As a digital image uses to be a rectangular matrix of pixels, its size in pixels can be conveniently described giving the rectangle width and height, usually in the form WxH. For instance, a 200x100 image is a rectangle of pixels having width 200 and height 100.
Optical Character Recognition. Some people feel hard to understand conveniently what OCR is due to the lack of knowledge on how computers store and process text and image data. Most users think OCR as being a required step before editing and spell-checking documents got from the scanner (it's not wrong, though).
a scanned document. The Clara OCR documentation tries to avoid using terms like "document", "image" or "file" to signify a scanned document. "Page" is used instead.
in the Clara OCR context, it's a letter, digit or accent instance, used to classify the page symbols through bitmap comparison. Clara OCR builds a set of patterns based on manual training or automatic selection, and uses it to classify all page symbols.
each one of the individual dots that compose a digital image (quite frequently, the term "pixel" is used to refer only the non-white dots of an image). A digital image uses to be a rectangular matrix of dots. To each one it's possible to assign one from many available colors, in order to form an image. If the available colors are only "black" and "white", the image thus formed is a "black-and-white image". As the representation of one from two possible values may be done using a bit, and the assignment of geometrically well positioned dots to colors may be seen as a function or mapping, a black-and-white image is also called a "bitmap". Similarly, if the colors available are only gray levels, usually from 0 (black) to 255 (white), then the image is a "grayscale image" or a graymap, and a generic assignment of pixels to colors is called a "pixmap".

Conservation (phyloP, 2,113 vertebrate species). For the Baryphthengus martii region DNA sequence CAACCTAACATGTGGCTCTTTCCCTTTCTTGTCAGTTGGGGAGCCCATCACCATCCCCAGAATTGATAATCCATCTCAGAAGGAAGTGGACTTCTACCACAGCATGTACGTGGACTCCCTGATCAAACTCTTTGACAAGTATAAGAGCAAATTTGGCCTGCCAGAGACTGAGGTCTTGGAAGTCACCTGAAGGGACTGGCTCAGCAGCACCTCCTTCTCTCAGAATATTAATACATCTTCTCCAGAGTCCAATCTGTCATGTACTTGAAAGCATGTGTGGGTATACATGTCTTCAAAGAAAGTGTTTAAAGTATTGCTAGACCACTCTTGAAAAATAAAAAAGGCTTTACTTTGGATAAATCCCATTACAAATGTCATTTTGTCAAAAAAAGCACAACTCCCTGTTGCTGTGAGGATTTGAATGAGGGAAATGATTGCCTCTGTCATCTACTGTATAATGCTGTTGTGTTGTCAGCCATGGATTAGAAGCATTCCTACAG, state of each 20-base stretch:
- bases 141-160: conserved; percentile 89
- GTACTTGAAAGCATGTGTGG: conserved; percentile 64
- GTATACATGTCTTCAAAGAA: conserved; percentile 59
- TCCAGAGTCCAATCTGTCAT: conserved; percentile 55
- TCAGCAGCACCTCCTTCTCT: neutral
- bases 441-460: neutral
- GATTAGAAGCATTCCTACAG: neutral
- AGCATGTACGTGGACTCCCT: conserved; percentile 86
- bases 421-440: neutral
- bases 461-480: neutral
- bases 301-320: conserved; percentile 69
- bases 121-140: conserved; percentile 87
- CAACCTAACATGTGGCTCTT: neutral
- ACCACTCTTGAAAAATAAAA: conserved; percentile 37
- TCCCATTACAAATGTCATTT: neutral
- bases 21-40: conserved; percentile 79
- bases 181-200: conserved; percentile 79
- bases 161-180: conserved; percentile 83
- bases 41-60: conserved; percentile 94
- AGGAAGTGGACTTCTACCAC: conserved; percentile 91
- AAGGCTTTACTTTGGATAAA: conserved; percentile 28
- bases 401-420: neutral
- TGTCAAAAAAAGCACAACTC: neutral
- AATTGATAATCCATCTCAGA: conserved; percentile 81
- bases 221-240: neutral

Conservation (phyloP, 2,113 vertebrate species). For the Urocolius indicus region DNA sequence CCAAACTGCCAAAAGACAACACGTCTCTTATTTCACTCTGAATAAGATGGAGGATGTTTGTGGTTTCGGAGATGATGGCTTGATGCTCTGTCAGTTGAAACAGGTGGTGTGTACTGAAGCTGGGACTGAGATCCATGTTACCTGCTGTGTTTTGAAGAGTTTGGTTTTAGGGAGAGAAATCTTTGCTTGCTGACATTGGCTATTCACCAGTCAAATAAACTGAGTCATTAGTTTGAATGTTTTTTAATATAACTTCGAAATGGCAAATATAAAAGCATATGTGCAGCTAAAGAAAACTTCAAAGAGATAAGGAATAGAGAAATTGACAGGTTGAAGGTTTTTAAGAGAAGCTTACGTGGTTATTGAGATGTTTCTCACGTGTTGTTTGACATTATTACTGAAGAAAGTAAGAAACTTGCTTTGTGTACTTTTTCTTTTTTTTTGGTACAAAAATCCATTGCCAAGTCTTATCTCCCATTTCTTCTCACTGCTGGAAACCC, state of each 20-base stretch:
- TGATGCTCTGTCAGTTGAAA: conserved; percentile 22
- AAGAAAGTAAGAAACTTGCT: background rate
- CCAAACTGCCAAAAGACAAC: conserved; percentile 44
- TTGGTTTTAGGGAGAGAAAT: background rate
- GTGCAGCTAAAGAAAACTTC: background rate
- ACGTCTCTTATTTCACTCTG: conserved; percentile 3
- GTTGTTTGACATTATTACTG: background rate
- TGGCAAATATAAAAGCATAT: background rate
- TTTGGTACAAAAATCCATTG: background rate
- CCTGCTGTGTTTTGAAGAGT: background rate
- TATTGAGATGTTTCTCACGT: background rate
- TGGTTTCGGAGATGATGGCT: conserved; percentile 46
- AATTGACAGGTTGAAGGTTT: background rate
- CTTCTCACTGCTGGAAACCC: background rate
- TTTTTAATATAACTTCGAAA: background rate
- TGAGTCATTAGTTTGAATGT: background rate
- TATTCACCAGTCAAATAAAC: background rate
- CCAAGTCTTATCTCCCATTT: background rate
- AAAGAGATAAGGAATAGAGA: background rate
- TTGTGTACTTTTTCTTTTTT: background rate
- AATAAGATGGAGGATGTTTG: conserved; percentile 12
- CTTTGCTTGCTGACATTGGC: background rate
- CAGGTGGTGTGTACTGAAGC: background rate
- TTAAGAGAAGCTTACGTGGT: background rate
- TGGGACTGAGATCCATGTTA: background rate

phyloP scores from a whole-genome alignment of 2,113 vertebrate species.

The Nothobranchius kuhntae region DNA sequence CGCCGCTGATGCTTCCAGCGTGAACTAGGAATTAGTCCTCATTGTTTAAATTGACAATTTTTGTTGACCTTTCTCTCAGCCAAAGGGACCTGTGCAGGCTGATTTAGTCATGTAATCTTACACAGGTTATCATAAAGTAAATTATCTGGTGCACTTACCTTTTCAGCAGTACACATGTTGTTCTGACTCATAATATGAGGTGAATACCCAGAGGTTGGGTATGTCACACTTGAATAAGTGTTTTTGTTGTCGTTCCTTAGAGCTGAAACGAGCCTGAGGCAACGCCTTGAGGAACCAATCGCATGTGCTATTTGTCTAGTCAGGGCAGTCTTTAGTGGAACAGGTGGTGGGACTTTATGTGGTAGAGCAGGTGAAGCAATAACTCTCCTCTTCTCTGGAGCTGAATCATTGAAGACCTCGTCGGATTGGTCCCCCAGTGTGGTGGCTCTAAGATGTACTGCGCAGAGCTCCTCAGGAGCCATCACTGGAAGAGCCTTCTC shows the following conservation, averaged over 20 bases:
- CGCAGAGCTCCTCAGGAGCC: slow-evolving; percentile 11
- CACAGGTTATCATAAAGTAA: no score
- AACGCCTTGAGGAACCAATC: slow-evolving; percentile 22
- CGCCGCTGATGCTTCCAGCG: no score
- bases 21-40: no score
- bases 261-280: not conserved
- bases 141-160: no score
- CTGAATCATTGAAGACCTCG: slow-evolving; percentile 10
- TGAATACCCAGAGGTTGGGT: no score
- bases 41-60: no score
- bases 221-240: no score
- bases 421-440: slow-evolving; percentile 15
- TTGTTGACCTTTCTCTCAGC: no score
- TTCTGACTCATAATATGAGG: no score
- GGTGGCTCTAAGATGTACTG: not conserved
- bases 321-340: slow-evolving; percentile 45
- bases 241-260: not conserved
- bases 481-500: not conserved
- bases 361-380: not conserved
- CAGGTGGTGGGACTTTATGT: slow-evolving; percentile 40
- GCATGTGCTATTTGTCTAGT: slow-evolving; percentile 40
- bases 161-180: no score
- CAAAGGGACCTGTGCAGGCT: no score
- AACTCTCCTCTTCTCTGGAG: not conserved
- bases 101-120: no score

a bitmap comparison technique that builds a mapping from all pixels of one bitmap to the pixels of another bitmap. If this mapping is found to satisfy certain mathematical properties, the bitmaps are considered similar.
Portable aNyMap. PNM is a generic reference to the graphic file formats PBM, PGM and PPM defined by Jef Poskanzer. In other words, to say that a program supports PNM means that it handles PBM, PGM and PPM. PBM (Portable BitMap) files are black-and-white images, 1 bit per pixel. PGM (Protable GrayMap) files are grayscale images, 8 bits per pixel. PPM (Portable PixMap) files are color images, 24 bits per pixel. Currently Clara OCR likes PBM and PGM files only. A scanned page stored in some format other than PBM or PGM can be converted to PBM or PGM using the netpbm tools, ImageMagick or others. PNM files may be "raw" or "plain". The plain versions are rarely used. Clara OCR does not support plain PBM nor plain PGM.
this term is used along the Clara OCR documentation to refer either the image size (for instance: 640x480 pixels) or the image density (for instance: 300 pixels per inch).
ideally, it's a minimal structural bitmap. From an algorithmic standpoint, the skeleton of a symbol is the bitmap obtained clearing a number of its peripheric pixels, whose remotion does not destroy the symbol shape.
a bitmap comparison technique that decides that two given bitmaps are similar if and only if the skeleton of each one fits into the other.
an instance of a letter or digit in a page. So if the word "classical" occurs in a page, all its letters ("c", "l", "a", "s", "s", "i", "c", "a", "l") are individual symbols. At the source code level, things that are not letters not digits are sometimes called symbols (for instance, pieces of broken symbols, dots, accents, noise, etc).
a simple binarization method. It decides to map each pixel from a graymap to either black or white just testing if its gray level is smaller or larger than a given threshold. So, if the threshold is, say, 171, then all gray levels from 0 to 170 are mapped to 0 (black) and all graylevels from 171 to 255 are mapped to 255 (white). The thresholding is said to be global if one fixed (per-page) binarization threshold is used to decide the mapping of all page pixels. The thresholding is said to be local if the threshold is allowed to vary along the page, due to irregular printing intensity.
the low-level, standard, Xwindows library. It offers basic graphic primitives, similar to others found on most graphic environments, like "draw line", "draw pixel", "get next event", etc, as well as services more specific to the Xwindows way of doing things, like "connect to an X display", properties (resources) handling, etc. The Xlib does not include facilities to create menus, buttons, etc. Application programs usually take these facilities from "toolkits" like Xt, GTK, Qt and others. Clara OCR creates the few facilities it needs using the Xlib primitives.